The half-day training programme, which is targeted at first-time offenders, focuses on basic statutory obligations under the Companies Act.

It started last November and aims to train up to 9,000 directors over the April 2015 to March 2016 financial year.

On average, the sessions are run twice a month.

The most common breaches concern basic responsibilities such as holding an annual general meeting (AGM) every calendar year, presenting up-to-date financial statements at the AGM and the timely filing of annual returns.

About 10,000 summonses are issued against directors for non-compliance every year, about 40 per cent of which are for repeat offenders.

These breaches can lead to heavy penalties, with fines of up to $10,000 or jail of up to two years.

Some company directors, particularly those in SMEs, are "in a hurry to start their businesses and do not seek to properly understand their duties and obligations", said Mr Willie Cheng, chairman of the Singapore Institute of Directors.

"They see corporate governance and compliance as a necessary evil - a waste of time and a business cost burden."

There are also common misconceptions among directors about their statutory obligations, said Mr Nicholas Ngoh, Acra's assistant director of legal services and prosecution, who oversees the Directors Compliance Programme.

He told The Straits Times that some inaccurately believe that "inactive" or "nominee" directors are not responsible for ensuring compliance with the law, or that dormant firms and those exempted from filing tax returns do not need to hold an AGM and lodge annual returns.

"These perceptions are incorrect as the law does not distinguish between inactive or nominee directors and active directors," he said.

Acra is also stepping up enforcement against persistently non-compliant directors, including raising composition amounts - the penalty paid in lieu of prosecution.

Previous composition amounts ranged from $60 to $350 per breach for not holding AGMs or filing annual returns, but these have risen to $300 to $900 for each breach this month.

Acra will seek high deterrent fines for individuals and companies prosecuted in court, it said.

It is also considering releasing information about companies' and directors' non-compliance and on the disqualification and debarment of directors to give the public more information.

Mr Cheng noted that businesses can benefit from good corporate governance and compliance with regulations. "A good compliance record can enhance a company's brand equity and helps to build the confidence of investors, bankers, suppliers, and other stakeholders in the enterprise," he said.

This is important for SMEs that want to grow into bigger companies, he added.

Mr Tan Jun Hong, director of Ascentis Search International, attended the Directors Compliance Programme in December last year after the company failed to hold its AGM and present timely financial statements.

"Being an SME and a small set-up, it never crossed my mind that such things really matter. We are too busy with chasing after the next sales call," said Mr Tan, who set up the business in 2010. "We always put our priorities on issues concerning overheads such as expenses, salaries, rental and profits."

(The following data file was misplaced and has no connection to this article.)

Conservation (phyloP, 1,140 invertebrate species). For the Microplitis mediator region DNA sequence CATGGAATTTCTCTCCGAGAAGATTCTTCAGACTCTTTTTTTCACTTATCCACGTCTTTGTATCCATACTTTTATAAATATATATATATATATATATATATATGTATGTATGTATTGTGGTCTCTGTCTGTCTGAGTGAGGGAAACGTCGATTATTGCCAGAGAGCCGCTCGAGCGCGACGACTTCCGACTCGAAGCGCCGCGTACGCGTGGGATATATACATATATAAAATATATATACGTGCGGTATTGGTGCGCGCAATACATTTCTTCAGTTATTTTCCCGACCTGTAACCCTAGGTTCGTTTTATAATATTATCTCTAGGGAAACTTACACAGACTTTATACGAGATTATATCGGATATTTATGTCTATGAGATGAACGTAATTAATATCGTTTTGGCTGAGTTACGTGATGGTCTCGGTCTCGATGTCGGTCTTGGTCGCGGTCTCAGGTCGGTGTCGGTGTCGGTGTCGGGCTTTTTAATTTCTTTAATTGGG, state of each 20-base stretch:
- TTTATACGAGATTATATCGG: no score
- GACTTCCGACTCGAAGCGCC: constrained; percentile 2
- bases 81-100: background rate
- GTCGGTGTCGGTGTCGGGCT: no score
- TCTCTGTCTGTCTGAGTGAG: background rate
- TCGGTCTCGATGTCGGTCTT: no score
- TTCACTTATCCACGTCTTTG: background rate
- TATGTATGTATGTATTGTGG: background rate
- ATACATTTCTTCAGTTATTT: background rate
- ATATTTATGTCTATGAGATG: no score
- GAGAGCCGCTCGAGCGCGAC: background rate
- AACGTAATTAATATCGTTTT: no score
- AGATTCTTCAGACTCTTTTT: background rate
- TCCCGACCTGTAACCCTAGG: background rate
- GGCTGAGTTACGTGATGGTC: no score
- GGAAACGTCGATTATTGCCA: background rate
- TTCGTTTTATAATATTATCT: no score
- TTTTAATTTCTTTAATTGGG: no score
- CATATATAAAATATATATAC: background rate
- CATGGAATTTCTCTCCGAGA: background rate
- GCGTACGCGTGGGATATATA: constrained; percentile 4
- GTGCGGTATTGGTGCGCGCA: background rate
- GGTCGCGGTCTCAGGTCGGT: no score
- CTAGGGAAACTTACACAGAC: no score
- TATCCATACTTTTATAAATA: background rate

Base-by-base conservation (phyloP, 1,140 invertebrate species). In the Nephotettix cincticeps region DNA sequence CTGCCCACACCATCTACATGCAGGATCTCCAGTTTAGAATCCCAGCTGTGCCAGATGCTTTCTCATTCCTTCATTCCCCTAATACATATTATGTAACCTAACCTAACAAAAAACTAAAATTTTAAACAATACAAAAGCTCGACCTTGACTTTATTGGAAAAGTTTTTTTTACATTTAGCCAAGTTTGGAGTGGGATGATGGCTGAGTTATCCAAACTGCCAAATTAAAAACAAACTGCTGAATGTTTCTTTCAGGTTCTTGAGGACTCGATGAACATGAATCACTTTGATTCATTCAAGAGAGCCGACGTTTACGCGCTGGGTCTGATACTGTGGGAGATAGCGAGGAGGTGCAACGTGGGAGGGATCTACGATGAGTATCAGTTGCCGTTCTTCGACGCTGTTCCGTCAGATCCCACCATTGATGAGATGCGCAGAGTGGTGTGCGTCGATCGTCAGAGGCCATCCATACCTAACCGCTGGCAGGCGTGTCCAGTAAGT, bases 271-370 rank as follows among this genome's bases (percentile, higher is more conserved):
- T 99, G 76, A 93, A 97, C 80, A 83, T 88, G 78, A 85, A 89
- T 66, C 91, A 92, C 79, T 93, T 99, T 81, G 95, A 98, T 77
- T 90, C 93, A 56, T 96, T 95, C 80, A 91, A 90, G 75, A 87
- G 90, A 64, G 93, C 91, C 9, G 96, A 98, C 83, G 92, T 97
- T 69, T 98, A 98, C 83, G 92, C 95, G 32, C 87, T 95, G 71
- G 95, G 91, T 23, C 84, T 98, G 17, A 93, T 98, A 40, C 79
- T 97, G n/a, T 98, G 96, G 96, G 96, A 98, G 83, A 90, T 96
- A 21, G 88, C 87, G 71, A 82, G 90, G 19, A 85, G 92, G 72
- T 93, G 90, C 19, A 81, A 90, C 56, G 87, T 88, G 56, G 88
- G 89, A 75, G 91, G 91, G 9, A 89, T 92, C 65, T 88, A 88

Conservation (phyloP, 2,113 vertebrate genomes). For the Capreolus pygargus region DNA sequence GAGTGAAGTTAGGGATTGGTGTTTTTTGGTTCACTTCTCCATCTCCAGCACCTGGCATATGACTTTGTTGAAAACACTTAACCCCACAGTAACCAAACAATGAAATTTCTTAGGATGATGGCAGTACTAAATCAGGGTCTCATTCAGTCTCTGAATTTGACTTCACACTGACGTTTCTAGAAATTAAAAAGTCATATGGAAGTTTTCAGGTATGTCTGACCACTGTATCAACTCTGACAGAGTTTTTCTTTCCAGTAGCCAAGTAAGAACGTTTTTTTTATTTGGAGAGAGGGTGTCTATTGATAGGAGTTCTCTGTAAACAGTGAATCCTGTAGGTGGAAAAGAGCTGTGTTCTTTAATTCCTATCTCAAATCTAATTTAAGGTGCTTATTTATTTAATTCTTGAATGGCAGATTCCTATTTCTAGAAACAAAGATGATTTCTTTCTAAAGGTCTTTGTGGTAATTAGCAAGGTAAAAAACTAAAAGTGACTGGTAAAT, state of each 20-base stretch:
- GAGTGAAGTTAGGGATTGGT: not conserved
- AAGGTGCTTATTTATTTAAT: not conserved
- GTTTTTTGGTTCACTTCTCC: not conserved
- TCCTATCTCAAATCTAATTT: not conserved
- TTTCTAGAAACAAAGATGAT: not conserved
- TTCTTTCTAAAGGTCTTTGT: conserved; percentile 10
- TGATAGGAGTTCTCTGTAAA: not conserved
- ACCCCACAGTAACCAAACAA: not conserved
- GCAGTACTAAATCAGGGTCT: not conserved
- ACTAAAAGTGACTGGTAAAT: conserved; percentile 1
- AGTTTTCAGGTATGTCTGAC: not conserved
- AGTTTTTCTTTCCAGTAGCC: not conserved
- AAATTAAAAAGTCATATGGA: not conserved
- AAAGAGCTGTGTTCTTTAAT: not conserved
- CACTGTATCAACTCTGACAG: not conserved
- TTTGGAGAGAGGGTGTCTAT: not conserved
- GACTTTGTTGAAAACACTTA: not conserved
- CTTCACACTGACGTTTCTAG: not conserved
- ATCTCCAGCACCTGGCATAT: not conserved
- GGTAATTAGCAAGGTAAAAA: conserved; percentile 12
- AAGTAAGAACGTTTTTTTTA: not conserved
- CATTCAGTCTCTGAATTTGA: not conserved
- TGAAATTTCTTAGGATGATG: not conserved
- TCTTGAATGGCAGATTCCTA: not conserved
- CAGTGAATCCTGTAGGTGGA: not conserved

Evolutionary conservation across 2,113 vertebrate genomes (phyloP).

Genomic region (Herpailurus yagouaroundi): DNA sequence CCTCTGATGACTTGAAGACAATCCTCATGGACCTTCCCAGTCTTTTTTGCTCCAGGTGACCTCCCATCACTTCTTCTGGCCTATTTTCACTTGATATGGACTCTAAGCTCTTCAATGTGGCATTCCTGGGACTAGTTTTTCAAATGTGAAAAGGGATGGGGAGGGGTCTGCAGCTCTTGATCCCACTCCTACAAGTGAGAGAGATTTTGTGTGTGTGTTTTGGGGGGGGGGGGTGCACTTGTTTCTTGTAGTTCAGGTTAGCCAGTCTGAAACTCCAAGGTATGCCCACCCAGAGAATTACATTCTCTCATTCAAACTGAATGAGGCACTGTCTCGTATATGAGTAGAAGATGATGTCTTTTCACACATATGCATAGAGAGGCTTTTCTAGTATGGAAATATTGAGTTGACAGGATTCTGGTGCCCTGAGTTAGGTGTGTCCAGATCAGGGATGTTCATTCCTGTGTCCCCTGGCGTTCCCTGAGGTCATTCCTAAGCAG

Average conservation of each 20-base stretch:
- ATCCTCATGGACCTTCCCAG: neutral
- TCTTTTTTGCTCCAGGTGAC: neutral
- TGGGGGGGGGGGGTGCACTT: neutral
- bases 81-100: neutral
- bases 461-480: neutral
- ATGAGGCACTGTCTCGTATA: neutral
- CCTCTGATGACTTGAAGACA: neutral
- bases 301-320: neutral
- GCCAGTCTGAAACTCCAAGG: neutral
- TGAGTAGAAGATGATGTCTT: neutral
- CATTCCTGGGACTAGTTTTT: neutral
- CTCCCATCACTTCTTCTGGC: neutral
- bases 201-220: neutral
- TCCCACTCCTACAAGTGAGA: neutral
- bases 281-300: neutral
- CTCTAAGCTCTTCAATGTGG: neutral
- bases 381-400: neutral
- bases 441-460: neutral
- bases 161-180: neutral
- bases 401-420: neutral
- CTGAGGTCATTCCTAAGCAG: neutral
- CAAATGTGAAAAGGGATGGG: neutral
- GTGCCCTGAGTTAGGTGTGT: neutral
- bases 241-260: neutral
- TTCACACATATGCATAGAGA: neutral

The company rectified its offences in February.

"I now engage more closely with the secretariat company on the letters and documents that require my approval and signature, as I am now more aware of my roles and responsibilities," said Mr Tan.

" Nowadays, I mark on my calendar the dates of the AGM and (dates for filing) the annual returns."


They see corporate governance and compliance as a necessary evil - a waste of time and a business cost burden.

MR WILLIE CHENG, chairman of the Singapore Institute of Directors, on how some company directors do not seek to understand their duties and obligations

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ADV: LexisNexis - The Legal System of Singapore – Institutions, Principles and Practices

Singapore Law Watch
15 Jul 2015

Ex-tour guide's trial date set for March

Straits Times
30 Jul 2015
Carolyn Khew & Toh Yong Chuan

Yang Yin, the former China tour guide embroiled in a high-profile court battle over the control of a rich widow's assets, is set to have his day in court in March.

The High Court has set a March 29 trial date next year to hear the lawsuit brought against him by tour agency owner Hedy Mok.

Madam Mok, niece of Madam Chung Khin Chun, 88, is seeking damages from Yang for allegedly manipulating her aunt into handing over assets worth an estimated $40 million. Mr Andrew Lee, Madam Mok's lawyer, told reporters after a pre-trial conference at the High Court yesterday that the trial is expected to last about four weeks.

When asked if Yang will be at the trial, his lawyer Joseph Liow told The Straits Times: "I see no reason why my client would not be defending himself at (the) trial."

Yang, 41, is currently in police remand. The Chinese national, who faces more than 300 criminal charges, had his bail revoked after he was charged in court last November.

Nearly all the charges are for faking receipts connected to the music and dance company that Yang had set up, but two of these involve criminal breach of trust for allegedly misappropriating $1.1 million from Madam Chung.